Stockpiles rose 0.3 per cent in August compared with July, when they had risen 0.4 per cent, the Commerce Department said Tuesday.
Sales also rose, climbing 0.3 per cent in August after a 0.6 per cent increase in July. More restocking helps boost economic growth because it means companies are ordering more factory-made goods.
The August increase raised overall inventories to $1.67 trillion, up 3.1 per cent over the past year.
Businesses had slowed stockpiling earlier this year, reflecting higher taxes and federal spending cuts that dampened their customers' spending.
Economic growth in the July-September quarter is expected to be weak. Activity in the current quarter is also likely to be held back by the partial government shutdown.
Businesses had slowed stockpiling earlier this year, reflecting consumers' concerns about higher taxes and across-the-board federal spending cuts. Economic growth in the July-September quarter is expected to be weak and there are worries that activity in the current quarter will be held back by the government shutdown.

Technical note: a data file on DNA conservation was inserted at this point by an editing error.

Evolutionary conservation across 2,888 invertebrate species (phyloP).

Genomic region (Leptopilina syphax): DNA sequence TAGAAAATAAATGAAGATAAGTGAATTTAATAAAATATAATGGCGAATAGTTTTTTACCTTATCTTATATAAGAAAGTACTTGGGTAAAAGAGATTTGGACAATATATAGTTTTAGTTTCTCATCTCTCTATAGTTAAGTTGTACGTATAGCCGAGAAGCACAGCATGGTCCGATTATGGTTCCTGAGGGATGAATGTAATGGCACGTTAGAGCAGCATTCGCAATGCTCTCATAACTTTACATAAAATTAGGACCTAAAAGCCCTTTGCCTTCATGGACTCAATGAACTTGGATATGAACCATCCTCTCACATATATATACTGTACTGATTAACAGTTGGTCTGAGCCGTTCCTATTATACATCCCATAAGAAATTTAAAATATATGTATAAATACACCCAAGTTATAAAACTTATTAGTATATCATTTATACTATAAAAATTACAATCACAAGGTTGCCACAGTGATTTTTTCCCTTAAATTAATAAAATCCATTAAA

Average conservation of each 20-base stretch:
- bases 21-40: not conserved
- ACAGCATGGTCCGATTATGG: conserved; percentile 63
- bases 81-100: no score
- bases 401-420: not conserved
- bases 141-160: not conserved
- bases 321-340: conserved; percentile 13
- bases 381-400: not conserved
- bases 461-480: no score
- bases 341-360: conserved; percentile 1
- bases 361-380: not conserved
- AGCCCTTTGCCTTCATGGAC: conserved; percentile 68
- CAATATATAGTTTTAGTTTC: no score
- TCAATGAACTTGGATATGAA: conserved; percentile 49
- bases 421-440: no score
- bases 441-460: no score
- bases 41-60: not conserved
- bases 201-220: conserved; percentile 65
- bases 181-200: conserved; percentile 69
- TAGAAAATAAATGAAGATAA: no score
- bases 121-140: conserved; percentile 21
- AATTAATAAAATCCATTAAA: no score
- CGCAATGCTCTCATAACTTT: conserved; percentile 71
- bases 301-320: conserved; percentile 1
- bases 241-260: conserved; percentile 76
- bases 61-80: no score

In August, inventories held by manufacturers rose 0.2 per cent. Stockpiles at the wholesale level increased 0.5 per cent, and retailers boosted their inventories 0.3 per cent.
The report on business inventories and sales was delayed by the 16-day partial government shutdown. It had originally been scheduled for release on Oct. 11.
Economic growth in the July-September quarter was likely weak. Many economists expect growth at an annual rate of 1.5 per cent, down from a 2.5 per cent rate in the April-June quarter. In the second quarter, restocking by businesses added 0.4 percentage point to annual growth.
The outlook for the economy in the current October-December quarter has dimmed. Hiring has slowed, and the government shutdown is expected to weigh on growth.
Employers added just 148,000 jobs in September, down from August and an indication that hiring was slowing before the shutdown.
The shutdown is expected to cut about $25 billion from the economy and likely will hold growth to an annual rate below 2 per cent in the fourth quarter. Before the shutdown, many economists had expected growth to improve in the final three months of the year to an annual pace of 2.5 per cent or higher.